Exploring the Nature and Function of Religious Beliefs in Psychosis: A Case Study Approach
Lenny, M. (2010). Exploring the Nature and Function of Religious Beliefs in Psychosis: A Case Study Approach (Thesis, Master of Social Sciences (MSocSc)). The University of Waikato, Hamilton, New Zealand. Retrieved from http://hdl.handle.net/10289/4987
Permanent Research Commons link: http://hdl.handle.net/10289/4987
This study investigated the potential developmental, maintaining, or protective role of religious beliefs in the presentation of psychotic symptoms. It examined the ways in which individuals with psychosis might use religion to interpret and apply meaning to their experiences. The research was based upon the constructivist paradigm which attempted to understand individual perceptions of reality. A qualitative approach was used such that five male participants took part in individual semi-structured interviews on two separate occasions. These participants explored with the researcher their understanding of religious experience, psychotic experience, and the interactions between the two. A thematic analysis approach was used to analyze and organize the data, while a case study approach was used to present the stories of participants. Similarities across participants were grouped together to form themes, and these provided the basis for discussion.Key factors identified by participants as important in terms of conceptualizing religious experiences included developmental pathways, elements of faith, and meaning of faith. Similarly, factors important in the conceptualization of psychotic experiences included causative attributions, features of experience, and outcomes of experience. The associations between religion and schizophrenia were categorized into three general themes, which included religion in the content of symptoms, religion as a meaning system, and religion as a coping strategy. Together it was concluded hat religion generally functioned as a constructive framework when used to understand experiences of psychosis. Overall, findings suggest that religion can certainly act as a protective factor and increase resistance to distress typically associated with unexplainable experiences, such as the positive symptoms of psychosis.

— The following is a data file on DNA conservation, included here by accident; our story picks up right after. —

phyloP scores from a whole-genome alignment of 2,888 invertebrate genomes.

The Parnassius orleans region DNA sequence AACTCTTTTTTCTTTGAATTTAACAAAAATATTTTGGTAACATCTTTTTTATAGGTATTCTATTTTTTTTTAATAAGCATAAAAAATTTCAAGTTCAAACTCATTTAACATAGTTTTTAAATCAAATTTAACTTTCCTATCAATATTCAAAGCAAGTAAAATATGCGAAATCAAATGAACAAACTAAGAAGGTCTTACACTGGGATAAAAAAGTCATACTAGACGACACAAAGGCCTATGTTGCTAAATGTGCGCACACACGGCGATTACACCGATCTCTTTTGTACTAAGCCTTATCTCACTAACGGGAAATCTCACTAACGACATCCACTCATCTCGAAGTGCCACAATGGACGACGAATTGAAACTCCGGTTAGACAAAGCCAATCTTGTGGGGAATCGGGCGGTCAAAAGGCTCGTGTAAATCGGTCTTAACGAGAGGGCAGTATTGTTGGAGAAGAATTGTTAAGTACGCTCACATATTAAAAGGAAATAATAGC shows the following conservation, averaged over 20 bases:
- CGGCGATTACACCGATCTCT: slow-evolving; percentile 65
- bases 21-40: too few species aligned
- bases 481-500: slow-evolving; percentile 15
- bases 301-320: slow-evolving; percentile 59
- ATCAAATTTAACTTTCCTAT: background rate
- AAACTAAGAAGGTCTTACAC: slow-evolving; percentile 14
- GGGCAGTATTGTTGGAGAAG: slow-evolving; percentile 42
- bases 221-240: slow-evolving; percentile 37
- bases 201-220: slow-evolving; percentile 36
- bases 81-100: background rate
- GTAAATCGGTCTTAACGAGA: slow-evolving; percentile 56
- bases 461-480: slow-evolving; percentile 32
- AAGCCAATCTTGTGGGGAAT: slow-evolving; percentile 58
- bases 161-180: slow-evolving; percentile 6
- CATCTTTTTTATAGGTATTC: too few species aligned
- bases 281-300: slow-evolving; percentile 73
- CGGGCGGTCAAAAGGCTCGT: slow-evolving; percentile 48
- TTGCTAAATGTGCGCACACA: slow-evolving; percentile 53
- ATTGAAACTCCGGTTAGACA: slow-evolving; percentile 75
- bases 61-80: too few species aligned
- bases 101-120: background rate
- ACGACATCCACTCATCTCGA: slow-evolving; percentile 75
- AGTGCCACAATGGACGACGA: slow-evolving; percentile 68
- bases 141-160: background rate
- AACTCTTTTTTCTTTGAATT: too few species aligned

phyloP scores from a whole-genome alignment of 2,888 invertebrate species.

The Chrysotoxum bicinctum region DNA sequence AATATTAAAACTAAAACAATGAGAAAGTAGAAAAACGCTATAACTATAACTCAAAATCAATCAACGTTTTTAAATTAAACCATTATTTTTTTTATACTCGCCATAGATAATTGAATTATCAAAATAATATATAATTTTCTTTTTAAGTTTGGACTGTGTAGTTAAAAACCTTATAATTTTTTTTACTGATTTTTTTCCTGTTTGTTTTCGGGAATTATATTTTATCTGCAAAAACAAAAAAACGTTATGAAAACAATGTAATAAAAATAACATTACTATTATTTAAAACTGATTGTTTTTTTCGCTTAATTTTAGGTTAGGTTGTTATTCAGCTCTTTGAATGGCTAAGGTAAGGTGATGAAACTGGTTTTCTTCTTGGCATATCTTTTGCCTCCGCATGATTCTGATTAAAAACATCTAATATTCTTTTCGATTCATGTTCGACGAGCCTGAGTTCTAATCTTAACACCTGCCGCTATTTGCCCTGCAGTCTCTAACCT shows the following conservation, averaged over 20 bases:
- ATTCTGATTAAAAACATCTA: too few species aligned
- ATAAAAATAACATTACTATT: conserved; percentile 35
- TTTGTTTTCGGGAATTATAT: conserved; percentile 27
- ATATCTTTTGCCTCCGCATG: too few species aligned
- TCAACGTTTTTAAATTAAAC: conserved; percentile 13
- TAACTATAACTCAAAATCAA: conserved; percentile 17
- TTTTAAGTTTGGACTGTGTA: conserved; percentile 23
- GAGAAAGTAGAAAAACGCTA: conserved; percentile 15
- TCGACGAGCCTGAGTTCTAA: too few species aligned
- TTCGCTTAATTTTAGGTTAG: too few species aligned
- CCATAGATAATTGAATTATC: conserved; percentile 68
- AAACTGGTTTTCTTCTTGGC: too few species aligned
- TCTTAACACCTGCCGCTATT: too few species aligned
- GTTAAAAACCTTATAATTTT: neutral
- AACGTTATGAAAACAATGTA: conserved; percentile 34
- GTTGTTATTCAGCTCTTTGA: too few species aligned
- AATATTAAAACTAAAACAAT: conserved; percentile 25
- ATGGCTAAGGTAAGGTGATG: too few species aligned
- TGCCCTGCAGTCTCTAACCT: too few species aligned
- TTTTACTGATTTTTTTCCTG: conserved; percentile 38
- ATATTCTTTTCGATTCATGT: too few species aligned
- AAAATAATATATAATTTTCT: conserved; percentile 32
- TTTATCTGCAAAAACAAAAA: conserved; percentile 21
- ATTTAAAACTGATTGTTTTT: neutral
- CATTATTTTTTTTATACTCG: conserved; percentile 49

The University of Waikato
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